Anthony Gruppuso-US PRESSWIRE
A World Series winning club doesn't necessarily need superstars, but it does need pitching
The San Francisco Giants have proved again, with their second World Series title in three years, that a baseball club doesn't need oodles of superstars to make the playoffs and win the 11 games needed for a title once there. A solid core coupled with great pitching can be enough to win a title – whether team president Theo Epstein and GM Jed Hoyer can copy that approach as they attempt to build the Chicago Cubs into a winner remains to be seen.
At ESPNChicago.com, Doug Padilla identifies some strengths and some problems for Chicago as they build toward a contending team. Padilla says that the Cubs "already have a young core ready to develop out of the infield" in Starlin Castro and Anthony Rizzo, along with Darwin Barney, though they lack a long-term solution at third base.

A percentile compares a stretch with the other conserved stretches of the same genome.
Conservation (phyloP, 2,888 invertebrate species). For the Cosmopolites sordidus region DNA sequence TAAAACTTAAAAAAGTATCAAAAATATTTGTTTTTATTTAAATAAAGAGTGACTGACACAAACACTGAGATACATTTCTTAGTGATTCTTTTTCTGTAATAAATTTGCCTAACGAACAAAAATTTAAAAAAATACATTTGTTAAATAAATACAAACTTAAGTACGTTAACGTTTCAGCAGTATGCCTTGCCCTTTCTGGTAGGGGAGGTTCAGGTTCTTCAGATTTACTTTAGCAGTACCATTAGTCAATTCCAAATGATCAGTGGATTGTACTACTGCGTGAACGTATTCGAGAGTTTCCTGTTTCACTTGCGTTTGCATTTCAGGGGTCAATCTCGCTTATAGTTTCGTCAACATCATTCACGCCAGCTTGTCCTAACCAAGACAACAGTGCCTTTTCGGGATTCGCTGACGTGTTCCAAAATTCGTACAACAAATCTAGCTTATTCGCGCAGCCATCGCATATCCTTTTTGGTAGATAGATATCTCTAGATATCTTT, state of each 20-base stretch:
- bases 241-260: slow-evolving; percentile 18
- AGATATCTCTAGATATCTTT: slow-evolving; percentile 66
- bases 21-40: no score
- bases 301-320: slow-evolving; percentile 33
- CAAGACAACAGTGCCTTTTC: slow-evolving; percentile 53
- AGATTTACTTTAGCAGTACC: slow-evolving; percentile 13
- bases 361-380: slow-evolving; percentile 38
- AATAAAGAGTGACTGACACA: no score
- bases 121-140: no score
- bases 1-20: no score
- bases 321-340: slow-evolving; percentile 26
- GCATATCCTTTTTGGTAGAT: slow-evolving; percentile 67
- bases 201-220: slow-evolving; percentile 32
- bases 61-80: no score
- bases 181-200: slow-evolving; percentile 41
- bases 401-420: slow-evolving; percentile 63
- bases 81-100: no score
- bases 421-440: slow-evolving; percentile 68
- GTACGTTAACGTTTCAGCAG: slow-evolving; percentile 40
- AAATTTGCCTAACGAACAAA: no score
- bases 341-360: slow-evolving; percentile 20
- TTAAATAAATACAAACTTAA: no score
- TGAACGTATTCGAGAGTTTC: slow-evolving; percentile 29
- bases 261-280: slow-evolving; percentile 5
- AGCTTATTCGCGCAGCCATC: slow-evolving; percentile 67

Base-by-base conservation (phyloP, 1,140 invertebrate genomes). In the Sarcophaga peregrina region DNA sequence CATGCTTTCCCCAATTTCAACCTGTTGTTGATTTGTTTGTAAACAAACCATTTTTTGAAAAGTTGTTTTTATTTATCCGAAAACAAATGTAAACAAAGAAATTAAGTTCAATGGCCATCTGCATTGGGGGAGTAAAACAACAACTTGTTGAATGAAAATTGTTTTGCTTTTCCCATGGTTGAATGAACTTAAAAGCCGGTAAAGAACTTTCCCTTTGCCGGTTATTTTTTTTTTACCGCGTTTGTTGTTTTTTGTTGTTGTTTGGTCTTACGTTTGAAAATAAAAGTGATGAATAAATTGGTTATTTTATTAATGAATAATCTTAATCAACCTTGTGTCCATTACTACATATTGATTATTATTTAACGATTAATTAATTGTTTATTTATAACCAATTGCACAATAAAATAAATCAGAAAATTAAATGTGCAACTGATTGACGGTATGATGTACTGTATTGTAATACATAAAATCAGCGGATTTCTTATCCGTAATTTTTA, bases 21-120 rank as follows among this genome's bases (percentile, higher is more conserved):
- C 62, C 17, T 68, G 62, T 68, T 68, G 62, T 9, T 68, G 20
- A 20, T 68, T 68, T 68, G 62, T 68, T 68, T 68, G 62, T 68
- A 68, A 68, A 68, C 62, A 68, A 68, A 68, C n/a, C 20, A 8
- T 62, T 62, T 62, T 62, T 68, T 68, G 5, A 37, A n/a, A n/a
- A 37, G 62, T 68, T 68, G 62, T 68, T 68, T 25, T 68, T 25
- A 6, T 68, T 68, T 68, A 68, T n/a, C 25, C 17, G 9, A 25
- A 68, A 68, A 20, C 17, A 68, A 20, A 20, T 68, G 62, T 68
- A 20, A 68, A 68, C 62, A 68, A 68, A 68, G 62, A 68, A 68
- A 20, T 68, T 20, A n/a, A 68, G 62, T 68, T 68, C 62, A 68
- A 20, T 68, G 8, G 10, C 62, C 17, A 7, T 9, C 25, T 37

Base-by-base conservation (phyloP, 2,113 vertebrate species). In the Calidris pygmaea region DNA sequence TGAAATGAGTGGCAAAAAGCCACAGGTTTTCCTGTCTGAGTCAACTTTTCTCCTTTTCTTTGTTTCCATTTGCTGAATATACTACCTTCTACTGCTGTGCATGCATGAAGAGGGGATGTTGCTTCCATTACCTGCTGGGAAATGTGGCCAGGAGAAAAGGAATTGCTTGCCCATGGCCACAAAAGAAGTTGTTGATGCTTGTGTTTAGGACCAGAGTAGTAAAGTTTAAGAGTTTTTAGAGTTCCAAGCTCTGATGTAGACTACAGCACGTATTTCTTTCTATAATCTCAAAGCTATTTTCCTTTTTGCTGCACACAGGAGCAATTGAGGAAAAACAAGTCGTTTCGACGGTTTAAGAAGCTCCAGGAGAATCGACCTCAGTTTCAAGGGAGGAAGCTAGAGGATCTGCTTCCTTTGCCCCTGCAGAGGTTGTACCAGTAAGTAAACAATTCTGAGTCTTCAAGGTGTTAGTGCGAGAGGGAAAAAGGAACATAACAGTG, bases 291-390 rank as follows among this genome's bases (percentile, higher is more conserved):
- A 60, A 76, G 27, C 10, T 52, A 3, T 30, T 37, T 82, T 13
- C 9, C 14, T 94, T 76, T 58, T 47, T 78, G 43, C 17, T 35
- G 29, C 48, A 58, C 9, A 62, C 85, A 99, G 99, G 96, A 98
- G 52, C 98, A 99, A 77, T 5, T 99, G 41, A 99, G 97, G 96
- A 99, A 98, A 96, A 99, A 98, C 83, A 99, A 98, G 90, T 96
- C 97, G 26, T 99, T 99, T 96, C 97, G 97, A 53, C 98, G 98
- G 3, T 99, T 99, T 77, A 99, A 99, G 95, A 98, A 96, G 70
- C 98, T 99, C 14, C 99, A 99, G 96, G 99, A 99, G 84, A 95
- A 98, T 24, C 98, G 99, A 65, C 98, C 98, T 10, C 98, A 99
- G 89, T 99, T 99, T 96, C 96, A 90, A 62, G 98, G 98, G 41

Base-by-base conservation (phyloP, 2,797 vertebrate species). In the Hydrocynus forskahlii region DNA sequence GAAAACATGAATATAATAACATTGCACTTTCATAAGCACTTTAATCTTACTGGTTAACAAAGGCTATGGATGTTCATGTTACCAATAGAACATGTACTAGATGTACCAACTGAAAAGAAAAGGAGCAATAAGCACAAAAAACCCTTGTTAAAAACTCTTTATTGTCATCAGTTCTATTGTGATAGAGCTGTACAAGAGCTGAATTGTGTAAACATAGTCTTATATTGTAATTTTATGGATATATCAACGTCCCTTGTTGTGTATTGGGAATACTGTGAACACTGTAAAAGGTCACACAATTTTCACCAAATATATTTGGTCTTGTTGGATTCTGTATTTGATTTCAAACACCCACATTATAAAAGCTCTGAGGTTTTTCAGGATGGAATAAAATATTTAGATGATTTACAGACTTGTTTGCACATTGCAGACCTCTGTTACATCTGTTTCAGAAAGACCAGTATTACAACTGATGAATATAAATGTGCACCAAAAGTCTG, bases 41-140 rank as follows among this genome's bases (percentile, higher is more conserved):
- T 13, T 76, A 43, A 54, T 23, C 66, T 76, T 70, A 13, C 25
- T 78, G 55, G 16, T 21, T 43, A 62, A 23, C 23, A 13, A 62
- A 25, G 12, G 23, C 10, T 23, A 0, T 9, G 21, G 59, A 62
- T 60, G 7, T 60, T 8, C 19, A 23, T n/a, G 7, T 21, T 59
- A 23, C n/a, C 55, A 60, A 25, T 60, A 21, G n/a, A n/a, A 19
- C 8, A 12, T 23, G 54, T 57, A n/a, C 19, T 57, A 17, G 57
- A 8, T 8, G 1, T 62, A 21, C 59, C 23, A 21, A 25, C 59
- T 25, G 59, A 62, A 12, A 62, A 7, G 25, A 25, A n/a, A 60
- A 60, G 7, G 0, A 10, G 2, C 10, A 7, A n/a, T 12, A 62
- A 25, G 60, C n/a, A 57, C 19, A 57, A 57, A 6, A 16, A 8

Padilla says that the young Cubs need to develop a "selfless, disciplined approach at the plate," and will need some outfield prospects to develop. The club's greatest challenge will be growing a pitching staff similar to the Giants' homegrown core of Matt Cain, Tim Lincecum and Madison Bumgarner. Since the Cubs' system is full of more promising position players than pitchers, that disparity, says Padilla, "likely will lead the Cubs to take a greater draft focus on college pitching, which will move through the ranks much more quickly than high-school arms."